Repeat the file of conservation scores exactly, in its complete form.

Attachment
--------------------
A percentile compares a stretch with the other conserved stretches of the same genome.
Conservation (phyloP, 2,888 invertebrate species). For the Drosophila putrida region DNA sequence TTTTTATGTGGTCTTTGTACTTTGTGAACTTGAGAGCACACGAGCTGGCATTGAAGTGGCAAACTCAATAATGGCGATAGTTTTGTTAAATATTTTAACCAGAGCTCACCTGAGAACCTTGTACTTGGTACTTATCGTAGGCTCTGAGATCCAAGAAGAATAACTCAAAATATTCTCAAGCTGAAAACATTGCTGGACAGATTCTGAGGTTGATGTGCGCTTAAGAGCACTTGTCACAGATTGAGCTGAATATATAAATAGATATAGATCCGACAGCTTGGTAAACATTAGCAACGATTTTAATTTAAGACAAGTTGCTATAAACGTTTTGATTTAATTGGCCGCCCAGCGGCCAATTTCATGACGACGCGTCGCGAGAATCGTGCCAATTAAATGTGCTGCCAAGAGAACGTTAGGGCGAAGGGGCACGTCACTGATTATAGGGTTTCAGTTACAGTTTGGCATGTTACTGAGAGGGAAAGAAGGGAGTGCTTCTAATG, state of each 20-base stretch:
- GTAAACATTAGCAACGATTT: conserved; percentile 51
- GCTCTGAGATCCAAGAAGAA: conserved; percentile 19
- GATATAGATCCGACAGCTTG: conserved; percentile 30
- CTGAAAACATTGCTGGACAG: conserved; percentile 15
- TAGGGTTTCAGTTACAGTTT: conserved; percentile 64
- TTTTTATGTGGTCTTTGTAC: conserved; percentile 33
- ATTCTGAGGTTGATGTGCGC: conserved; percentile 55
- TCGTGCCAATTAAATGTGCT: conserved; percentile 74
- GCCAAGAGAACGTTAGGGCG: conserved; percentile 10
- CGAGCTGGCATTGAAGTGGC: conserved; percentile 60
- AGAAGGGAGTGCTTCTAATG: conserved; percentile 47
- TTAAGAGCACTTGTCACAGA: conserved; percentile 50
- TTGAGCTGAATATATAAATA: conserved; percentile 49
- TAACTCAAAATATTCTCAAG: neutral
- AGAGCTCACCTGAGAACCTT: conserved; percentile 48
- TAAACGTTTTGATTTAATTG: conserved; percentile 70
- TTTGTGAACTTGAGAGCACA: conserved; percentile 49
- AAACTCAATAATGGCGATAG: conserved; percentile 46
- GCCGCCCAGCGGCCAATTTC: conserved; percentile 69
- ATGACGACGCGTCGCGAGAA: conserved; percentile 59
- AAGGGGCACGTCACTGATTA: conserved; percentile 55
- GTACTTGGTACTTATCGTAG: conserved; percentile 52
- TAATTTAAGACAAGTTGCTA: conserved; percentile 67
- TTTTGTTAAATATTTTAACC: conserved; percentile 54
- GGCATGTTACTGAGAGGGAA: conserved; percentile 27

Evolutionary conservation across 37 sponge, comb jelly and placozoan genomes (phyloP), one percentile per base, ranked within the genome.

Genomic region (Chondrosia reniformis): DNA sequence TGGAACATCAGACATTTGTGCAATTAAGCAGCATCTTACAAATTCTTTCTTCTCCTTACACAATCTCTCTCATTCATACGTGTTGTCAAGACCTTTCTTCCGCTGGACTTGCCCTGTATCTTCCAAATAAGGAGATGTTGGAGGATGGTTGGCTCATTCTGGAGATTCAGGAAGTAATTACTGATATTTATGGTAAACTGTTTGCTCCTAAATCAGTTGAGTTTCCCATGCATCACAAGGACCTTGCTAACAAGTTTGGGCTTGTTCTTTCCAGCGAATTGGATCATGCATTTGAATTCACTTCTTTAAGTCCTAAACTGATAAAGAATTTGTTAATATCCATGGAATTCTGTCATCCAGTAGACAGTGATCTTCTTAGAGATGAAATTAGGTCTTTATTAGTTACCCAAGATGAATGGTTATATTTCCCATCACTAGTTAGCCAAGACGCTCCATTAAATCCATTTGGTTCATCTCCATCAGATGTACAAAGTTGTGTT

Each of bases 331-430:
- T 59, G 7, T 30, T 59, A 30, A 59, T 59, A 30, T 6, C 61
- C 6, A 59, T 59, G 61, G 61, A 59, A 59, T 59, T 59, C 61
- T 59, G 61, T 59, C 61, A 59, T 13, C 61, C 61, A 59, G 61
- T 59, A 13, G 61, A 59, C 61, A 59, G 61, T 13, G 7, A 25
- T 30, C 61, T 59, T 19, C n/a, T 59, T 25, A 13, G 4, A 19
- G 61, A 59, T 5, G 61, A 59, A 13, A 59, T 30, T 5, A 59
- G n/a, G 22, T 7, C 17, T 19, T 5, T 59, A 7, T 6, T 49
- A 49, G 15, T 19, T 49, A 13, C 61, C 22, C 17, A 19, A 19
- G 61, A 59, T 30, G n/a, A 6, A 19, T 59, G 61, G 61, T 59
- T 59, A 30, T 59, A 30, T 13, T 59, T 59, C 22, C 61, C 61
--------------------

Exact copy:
A percentile compares a stretch with the other conserved stretches of the same genome.
Conservation (phyloP, 2,888 invertebrate species). For the Drosophila putrida region DNA sequence TTTTTATGTGGTCTTTGTACTTTGTGAACTTGAGAGCACACGAGCTGGCATTGAAGTGGCAAACTCAATAATGGCGATAGTTTTGTTAAATATTTTAACCAGAGCTCACCTGAGAACCTTGTACTTGGTACTTATCGTAGGCTCTGAGATCCAAGAAGAATAACTCAAAATATTCTCAAGCTGAAAACATTGCTGGACAGATTCTGAGGTTGATGTGCGCTTAAGAGCACTTGTCACAGATTGAGCTGAATATATAAATAGATATAGATCCGACAGCTTGGTAAACATTAGCAACGATTTTAATTTAAGACAAGTTGCTATAAACGTTTTGATTTAATTGGCCGCCCAGCGGCCAATTTCATGACGACGCGTCGCGAGAATCGTGCCAATTAAATGTGCTGCCAAGAGAACGTTAGGGCGAAGGGGCACGTCACTGATTATAGGGTTTCAGTTACAGTTTGGCATGTTACTGAGAGGGAAAGAAGGGAGTGCTTCTAATG, state of each 20-base stretch:
- GTAAACATTAGCAACGATTT: conserved; percentile 51
- GCTCTGAGATCCAAGAAGAA: conserved; percentile 19
- GATATAGATCCGACAGCTTG: conserved; percentile 30
- CTGAAAACATTGCTGGACAG: conserved; percentile 15
- TAGGGTTTCAGTTACAGTTT: conserved; percentile 64
- TTTTTATGTGGTCTTTGTAC: conserved; percentile 33
- ATTCTGAGGTTGATGTGCGC: conserved; percentile 55
- TCGTGCCAATTAAATGTGCT: conserved; percentile 74
- GCCAAGAGAACGTTAGGGCG: conserved; percentile 10
- CGAGCTGGCATTGAAGTGGC: conserved; percentile 60
- AGAAGGGAGTGCTTCTAATG: conserved; percentile 47
- TTAAGAGCACTTGTCACAGA: conserved; percentile 50
- TTGAGCTGAATATATAAATA: conserved; percentile 49
- TAACTCAAAATATTCTCAAG: neutral
- AGAGCTCACCTGAGAACCTT: conserved; percentile 48
- TAAACGTTTTGATTTAATTG: conserved; percentile 70
- TTTGTGAACTTGAGAGCACA: conserved; percentile 49
- AAACTCAATAATGGCGATAG: conserved; percentile 46
- GCCGCCCAGCGGCCAATTTC: conserved; percentile 69
- ATGACGACGCGTCGCGAGAA: conserved; percentile 59
- AAGGGGCACGTCACTGATTA: conserved; percentile 55
- GTACTTGGTACTTATCGTAG: conserved; percentile 52
- TAATTTAAGACAAGTTGCTA: conserved; percentile 67
- TTTTGTTAAATATTTTAACC: conserved; percentile 54
- GGCATGTTACTGAGAGGGAA: conserved; percentile 27

Evolutionary conservation across 37 sponge, comb jelly and placozoan genomes (phyloP), one percentile per base, ranked within the genome.

Genomic region (Chondrosia reniformis): DNA sequence TGGAACATCAGACATTTGTGCAATTAAGCAGCATCTTACAAATTCTTTCTTCTCCTTACACAATCTCTCTCATTCATACGTGTTGTCAAGACCTTTCTTCCGCTGGACTTGCCCTGTATCTTCCAAATAAGGAGATGTTGGAGGATGGTTGGCTCATTCTGGAGATTCAGGAAGTAATTACTGATATTTATGGTAAACTGTTTGCTCCTAAATCAGTTGAGTTTCCCATGCATCACAAGGACCTTGCTAACAAGTTTGGGCTTGTTCTTTCCAGCGAATTGGATCATGCATTTGAATTCACTTCTTTAAGTCCTAAACTGATAAAGAATTTGTTAATATCCATGGAATTCTGTCATCCAGTAGACAGTGATCTTCTTAGAGATGAAATTAGGTCTTTATTAGTTACCCAAGATGAATGGTTATATTTCCCATCACTAGTTAGCCAAGACGCTCCATTAAATCCATTTGGTTCATCTCCATCAGATGTACAAAGTTGTGTT

Each of bases 331-430:
- T 59, G 7, T 30, T 59, A 30, A 59, T 59, A 30, T 6, C 61
- C 6, A 59, T 59, G 61, G 61, A 59, A 59, T 59, T 59, C 61
- T 59, G 61, T 59, C 61, A 59, T 13, C 61, C 61, A 59, G 61
- T 59, A 13, G 61, A 59, C 61, A 59, G 61, T 13, G 7, A 25
- T 30, C 61, T 59, T 19, C n/a, T 59, T 25, A 13, G 4, A 19
- G 61, A 59, T 5, G 61, A 59, A 13, A 59, T 30, T 5, A 59
- G n/a, G 22, T 7, C 17, T 19, T 5, T 59, A 7, T 6, T 49
- A 49, G 15, T 19, T 49, A 13, C 61, C 22, C 17, A 19, A 19
- G 61, A 59, T 30, G n/a, A 6, A 19, T 59, G 61, G 61, T 59
- T 59, A 30, T 59, A 30, T 13, T 59, T 59, C 22, C 61, C 61